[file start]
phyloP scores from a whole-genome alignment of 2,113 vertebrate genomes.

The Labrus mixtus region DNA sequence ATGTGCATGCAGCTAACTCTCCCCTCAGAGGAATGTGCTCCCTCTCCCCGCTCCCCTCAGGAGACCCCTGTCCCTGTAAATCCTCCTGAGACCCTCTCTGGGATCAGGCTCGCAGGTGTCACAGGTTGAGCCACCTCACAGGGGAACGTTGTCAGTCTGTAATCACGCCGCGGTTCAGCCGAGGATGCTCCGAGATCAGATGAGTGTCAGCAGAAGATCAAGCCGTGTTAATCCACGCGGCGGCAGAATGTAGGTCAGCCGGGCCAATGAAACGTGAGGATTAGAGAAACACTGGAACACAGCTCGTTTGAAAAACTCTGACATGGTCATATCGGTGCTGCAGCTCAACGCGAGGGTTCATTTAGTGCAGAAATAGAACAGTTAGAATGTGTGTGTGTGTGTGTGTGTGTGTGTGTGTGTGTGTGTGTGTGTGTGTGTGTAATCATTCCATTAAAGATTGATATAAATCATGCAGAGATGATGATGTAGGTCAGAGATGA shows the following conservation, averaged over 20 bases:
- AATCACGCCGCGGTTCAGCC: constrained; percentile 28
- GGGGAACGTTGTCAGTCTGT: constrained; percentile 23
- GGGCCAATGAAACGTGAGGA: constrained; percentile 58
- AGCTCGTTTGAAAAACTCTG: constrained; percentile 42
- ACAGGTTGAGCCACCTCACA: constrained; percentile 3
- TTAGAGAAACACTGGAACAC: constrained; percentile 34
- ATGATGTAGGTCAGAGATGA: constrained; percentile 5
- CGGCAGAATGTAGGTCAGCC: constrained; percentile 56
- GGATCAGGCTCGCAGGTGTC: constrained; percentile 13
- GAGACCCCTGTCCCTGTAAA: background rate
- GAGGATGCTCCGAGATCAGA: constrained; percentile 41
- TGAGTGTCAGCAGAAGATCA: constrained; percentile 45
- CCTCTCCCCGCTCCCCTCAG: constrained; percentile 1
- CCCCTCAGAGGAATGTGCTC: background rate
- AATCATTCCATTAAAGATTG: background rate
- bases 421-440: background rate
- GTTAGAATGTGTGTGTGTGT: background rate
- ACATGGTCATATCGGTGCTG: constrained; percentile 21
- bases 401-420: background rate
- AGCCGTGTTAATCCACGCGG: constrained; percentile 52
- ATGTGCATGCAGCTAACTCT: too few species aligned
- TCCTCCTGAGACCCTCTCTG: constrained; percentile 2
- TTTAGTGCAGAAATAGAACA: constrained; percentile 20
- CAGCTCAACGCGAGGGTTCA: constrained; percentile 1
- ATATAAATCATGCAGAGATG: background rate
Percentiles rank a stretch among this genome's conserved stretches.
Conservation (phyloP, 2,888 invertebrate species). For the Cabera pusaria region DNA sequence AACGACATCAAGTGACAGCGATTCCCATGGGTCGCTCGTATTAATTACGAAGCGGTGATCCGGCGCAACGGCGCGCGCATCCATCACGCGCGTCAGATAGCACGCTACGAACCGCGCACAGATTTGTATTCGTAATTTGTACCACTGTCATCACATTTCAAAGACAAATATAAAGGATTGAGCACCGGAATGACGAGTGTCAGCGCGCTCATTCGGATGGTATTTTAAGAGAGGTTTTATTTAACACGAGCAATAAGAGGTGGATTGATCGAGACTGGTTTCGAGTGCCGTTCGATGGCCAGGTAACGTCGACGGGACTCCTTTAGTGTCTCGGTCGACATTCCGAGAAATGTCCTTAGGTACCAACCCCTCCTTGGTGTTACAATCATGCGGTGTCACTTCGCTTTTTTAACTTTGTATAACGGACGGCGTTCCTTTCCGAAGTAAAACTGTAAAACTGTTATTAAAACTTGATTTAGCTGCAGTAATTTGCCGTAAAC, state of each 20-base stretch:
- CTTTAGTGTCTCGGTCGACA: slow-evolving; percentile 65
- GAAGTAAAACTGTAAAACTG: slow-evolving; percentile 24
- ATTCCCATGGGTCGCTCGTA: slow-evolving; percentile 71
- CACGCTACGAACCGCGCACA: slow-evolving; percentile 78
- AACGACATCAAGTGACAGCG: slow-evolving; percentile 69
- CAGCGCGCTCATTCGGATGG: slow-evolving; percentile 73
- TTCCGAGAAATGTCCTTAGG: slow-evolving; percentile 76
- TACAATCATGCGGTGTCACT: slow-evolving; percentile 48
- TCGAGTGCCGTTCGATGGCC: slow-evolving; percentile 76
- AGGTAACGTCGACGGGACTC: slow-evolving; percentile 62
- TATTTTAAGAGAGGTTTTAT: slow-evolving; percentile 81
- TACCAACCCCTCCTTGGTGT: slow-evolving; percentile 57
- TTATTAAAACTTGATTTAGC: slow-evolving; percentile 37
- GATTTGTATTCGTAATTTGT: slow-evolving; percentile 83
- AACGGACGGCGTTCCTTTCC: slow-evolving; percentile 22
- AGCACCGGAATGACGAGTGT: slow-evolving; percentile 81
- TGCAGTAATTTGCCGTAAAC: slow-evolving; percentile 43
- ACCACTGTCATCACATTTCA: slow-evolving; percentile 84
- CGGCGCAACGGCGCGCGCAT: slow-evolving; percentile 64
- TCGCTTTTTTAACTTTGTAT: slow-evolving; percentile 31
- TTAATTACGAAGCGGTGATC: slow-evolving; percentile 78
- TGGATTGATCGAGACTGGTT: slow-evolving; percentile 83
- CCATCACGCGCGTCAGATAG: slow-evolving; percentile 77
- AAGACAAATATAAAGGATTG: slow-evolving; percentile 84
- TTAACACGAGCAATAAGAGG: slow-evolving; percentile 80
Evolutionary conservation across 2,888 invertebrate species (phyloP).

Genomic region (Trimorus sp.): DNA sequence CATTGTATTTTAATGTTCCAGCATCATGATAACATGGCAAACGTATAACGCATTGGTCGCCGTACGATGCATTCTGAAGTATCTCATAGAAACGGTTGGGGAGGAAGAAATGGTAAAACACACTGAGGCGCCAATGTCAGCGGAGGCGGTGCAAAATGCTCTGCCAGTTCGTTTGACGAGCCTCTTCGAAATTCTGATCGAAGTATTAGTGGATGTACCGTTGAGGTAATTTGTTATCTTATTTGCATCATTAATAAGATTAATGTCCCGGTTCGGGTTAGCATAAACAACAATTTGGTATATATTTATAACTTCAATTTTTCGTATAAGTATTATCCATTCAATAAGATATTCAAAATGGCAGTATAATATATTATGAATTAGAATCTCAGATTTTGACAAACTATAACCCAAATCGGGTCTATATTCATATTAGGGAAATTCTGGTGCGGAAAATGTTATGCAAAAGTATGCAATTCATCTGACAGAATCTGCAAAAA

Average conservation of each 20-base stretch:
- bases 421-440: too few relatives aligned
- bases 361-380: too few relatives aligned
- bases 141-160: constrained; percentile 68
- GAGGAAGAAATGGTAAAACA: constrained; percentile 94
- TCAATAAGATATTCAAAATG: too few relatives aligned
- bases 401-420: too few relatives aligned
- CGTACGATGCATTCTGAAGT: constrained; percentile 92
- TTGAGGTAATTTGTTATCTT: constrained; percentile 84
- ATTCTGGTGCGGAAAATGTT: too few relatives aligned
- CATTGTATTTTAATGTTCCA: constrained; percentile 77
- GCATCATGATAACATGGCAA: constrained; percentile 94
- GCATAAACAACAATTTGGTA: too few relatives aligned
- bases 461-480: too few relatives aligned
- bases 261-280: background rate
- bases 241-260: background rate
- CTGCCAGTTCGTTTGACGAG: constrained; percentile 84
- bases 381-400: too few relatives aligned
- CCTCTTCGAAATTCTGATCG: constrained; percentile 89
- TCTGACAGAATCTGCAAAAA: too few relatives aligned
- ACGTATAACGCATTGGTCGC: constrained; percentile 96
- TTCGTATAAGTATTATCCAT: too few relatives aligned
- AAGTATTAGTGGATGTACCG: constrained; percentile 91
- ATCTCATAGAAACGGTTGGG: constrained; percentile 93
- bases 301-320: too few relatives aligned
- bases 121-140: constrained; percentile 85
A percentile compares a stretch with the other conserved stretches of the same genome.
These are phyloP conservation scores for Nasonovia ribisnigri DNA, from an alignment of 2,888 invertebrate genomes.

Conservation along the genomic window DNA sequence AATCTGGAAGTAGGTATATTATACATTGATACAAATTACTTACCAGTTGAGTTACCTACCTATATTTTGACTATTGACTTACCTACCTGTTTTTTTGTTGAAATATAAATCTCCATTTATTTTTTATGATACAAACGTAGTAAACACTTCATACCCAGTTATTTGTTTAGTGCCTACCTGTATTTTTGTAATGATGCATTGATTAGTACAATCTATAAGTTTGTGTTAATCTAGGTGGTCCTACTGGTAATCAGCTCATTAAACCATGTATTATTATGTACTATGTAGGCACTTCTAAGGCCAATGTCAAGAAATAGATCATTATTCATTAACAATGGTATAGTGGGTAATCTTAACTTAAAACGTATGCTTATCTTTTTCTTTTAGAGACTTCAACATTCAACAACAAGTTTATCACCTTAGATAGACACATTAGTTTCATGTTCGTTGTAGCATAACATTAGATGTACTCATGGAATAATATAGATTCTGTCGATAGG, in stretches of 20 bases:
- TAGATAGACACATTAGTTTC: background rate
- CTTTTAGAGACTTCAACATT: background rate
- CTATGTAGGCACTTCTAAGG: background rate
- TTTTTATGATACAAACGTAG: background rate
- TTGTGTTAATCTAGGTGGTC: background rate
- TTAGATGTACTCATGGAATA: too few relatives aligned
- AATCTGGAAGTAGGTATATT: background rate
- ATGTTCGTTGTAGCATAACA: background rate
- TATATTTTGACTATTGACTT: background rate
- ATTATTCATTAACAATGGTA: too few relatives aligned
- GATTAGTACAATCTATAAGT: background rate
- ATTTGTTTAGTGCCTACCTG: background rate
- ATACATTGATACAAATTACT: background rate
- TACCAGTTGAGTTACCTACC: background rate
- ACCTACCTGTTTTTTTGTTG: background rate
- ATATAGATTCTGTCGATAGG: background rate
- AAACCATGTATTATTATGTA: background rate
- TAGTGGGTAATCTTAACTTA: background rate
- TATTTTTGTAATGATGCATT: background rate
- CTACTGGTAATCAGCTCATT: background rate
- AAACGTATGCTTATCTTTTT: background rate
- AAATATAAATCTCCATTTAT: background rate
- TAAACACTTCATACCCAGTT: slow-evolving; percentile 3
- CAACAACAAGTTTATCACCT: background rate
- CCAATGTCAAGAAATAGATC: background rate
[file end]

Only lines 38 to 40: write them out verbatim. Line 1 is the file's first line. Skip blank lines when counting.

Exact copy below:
- TCGAGTGCCGTTCGATGGCC: slow-evolving; percentile 76
- AGGTAACGTCGACGGGACTC: slow-evolving; percentile 62
- TATTTTAAGAGAGGTTTTAT: slow-evolving; percentile 81